Everyone seems to have an opinion about performance reviews and whether they work. But most employees want feedback, according to a recent survey by employee visibility software company Prodoscore. The survey found that roughly half of respondents don’t find performance reviews helpful in measuring employee performance. On the employee side, two-thirds aren’t excited about participating in the process and about one in three said the process made them feel anxious.
Now, add in a pandemic where employees are facing additional stressors such as full-time remote work, possible infection, fear, and additional caregiving responsibilities. It can be tough to ensure you’re measuring performance appropriately and keeping employees engaged, says Mike Goldman, founder of Performance Breakthrough, a performance consulting firm.
“There needs to be a performance plan where you’re looking at what did you do a great job of, what are your natural talents and strengths that we need to leverage?” he says. That requires more than just checklists and rankings—especially with all of the mitigating factors the pandemic has introduced.
As you think about how to evaluate your teams during this time, here are five ways you can improve the performance review process in an ongoing way:
Be clear about expectations—in advance
For many people, work has changed. Recognizing exactly how the workplace has shifted and identifying new expectations is the first step in crafting an appropriate pandemic performance review, says Deborah Brouwer, a partner with employment law firm Nemeth Law. “Right now, it’s time to be talking with employees. ‘We’re setting up our performance criteria for the end of the year. Here are the things I’m going to be looking at. What do you think about those goals, those criteria?’ Have conversations now,” she says.
You need to be more interactive with employees now, Brouwer says. Check in more frequently. Be sure you have systems of communication to stay on top of work status and how they’re managing their jobs. But, also be mindful that you’re not creating too many distractions with the additional check-ins. Having a regularly scheduled way to do so will help avoid catching them off guard and time to prepare. This can be an important way to support the performance you want to encourage with the review, she says.
Understand the employee’s situation
Now, more than ever, you need to understand what your employees are dealing with in addition to their work, says Traci Wilk, senior vice president of people at The Learning Experience, a nationwide child-care and education franchise. Wilk has also held HR leadership roles at Starbucks and Coach, among others. She recommends asking employees questions like:
- How are you coping?
- What support do you need?
- What new responsibilities do you find yourself taking on?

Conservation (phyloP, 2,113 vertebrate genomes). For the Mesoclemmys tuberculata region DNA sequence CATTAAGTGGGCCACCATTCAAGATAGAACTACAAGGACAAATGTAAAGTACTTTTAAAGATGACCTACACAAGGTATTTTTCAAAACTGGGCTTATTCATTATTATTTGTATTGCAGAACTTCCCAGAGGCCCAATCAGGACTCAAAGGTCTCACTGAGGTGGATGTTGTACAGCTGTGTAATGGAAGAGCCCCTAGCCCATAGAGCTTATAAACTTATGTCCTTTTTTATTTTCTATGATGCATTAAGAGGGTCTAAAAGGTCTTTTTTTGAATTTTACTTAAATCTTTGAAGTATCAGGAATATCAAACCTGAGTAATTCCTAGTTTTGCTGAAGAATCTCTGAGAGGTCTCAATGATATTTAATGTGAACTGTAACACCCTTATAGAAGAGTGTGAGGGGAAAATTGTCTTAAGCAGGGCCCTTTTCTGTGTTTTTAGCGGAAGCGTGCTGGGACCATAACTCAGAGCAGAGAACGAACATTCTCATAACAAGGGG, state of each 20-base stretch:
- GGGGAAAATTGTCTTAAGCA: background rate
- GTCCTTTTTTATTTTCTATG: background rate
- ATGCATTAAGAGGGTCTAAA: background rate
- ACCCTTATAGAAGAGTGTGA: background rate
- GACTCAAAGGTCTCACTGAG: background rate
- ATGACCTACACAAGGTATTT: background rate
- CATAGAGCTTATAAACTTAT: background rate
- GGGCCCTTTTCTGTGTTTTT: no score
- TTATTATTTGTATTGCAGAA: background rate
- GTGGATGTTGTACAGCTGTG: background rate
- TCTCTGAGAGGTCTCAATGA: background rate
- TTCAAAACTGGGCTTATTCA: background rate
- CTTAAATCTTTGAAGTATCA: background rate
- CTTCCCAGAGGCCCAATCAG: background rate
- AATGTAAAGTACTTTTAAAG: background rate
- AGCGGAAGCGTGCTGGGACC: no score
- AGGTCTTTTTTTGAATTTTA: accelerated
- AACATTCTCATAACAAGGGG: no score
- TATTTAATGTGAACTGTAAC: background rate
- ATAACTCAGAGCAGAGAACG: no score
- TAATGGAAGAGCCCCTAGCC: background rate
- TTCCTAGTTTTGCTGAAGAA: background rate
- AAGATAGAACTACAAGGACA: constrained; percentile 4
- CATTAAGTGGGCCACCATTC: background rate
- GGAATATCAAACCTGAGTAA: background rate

- What adjustments have you made?
- What strengths are proving useful now?
- What are your suggestions on how your work can be done more effectively?
For leaders, those questions help “provide “a bird’s eye view of pockets of organizational effectiveness that may not have that may not be so apparent,” she says. You can see if the employee needs additional flexibility in hours to get work done or if child-care or other issues may be affecting how and when they do their jobs. By starting with the employee’s feelings and challenges, you can get a sense of whether you need to adapt your expectations or goals.
Brouwer issues a caution, however. Tread carefully when asking employees about personal issues. While you want to get a sense of any challenges they’re having, asking too-specific questions about family, medical issues, or other personal matters may violate employment regulations or law. If you’re unsure of what you can ask, consult counsel.
Give specific feedback
This is also a time when specific feedback about performance is important, too, Goldman says. Ongoing, specific feedback about what the employee did well and corrections when needed are the most effective way to build the behaviors you want. In terms of formal evaluation, quarterly sessions are more effective than annual or semi-annual reviews, he says. When you give specifics, both formally and informally, employees are clear about what it takes to excel in the role.
“I’m not just going to tell you, ‘You did a great job in these three areas.’ We’re going to talk about how to leverage those moving forward, maybe set some goals as to how you do that. We’re certainly going to talk about the things that are core to your job, and the skills you need to develop,” he says.
Focus on outcomes
Employees need to know what you value in terms of outcomes and results, Goldman says. When you focus on outcomes—including what will happen if those outcomes are not met—instead of process, you typically give employees more flexibility to exhibit their strengths, he says. “What are the two or three outcomes that you get paid for? Let’s agree on what those outcomes are,” he says. Then, check in, but if the employee is on track to deliver, don’t micromanage the process.
Take off your superhero cape
It’s a challenging time for many people, and when you show that you’re not immune to that, you build rapport and trust, Goldman says. “We feel as coaches, as leaders, we’ve got to put our superhero cape on and be perfect and strong. We’re getting through this fine,” he says. But when you don’t show vulnerability, your employees may not be comfortable being honest with their struggles.
“If someone is really overwhelmed by what’s going on [or] going through some level of depression or stress or frustration or whatever it is, as a leader, we need to hear what’s really going on, so that we can help them through it,” he says. So, be honest about your own challenges to foster a sense of safety and trust, he says.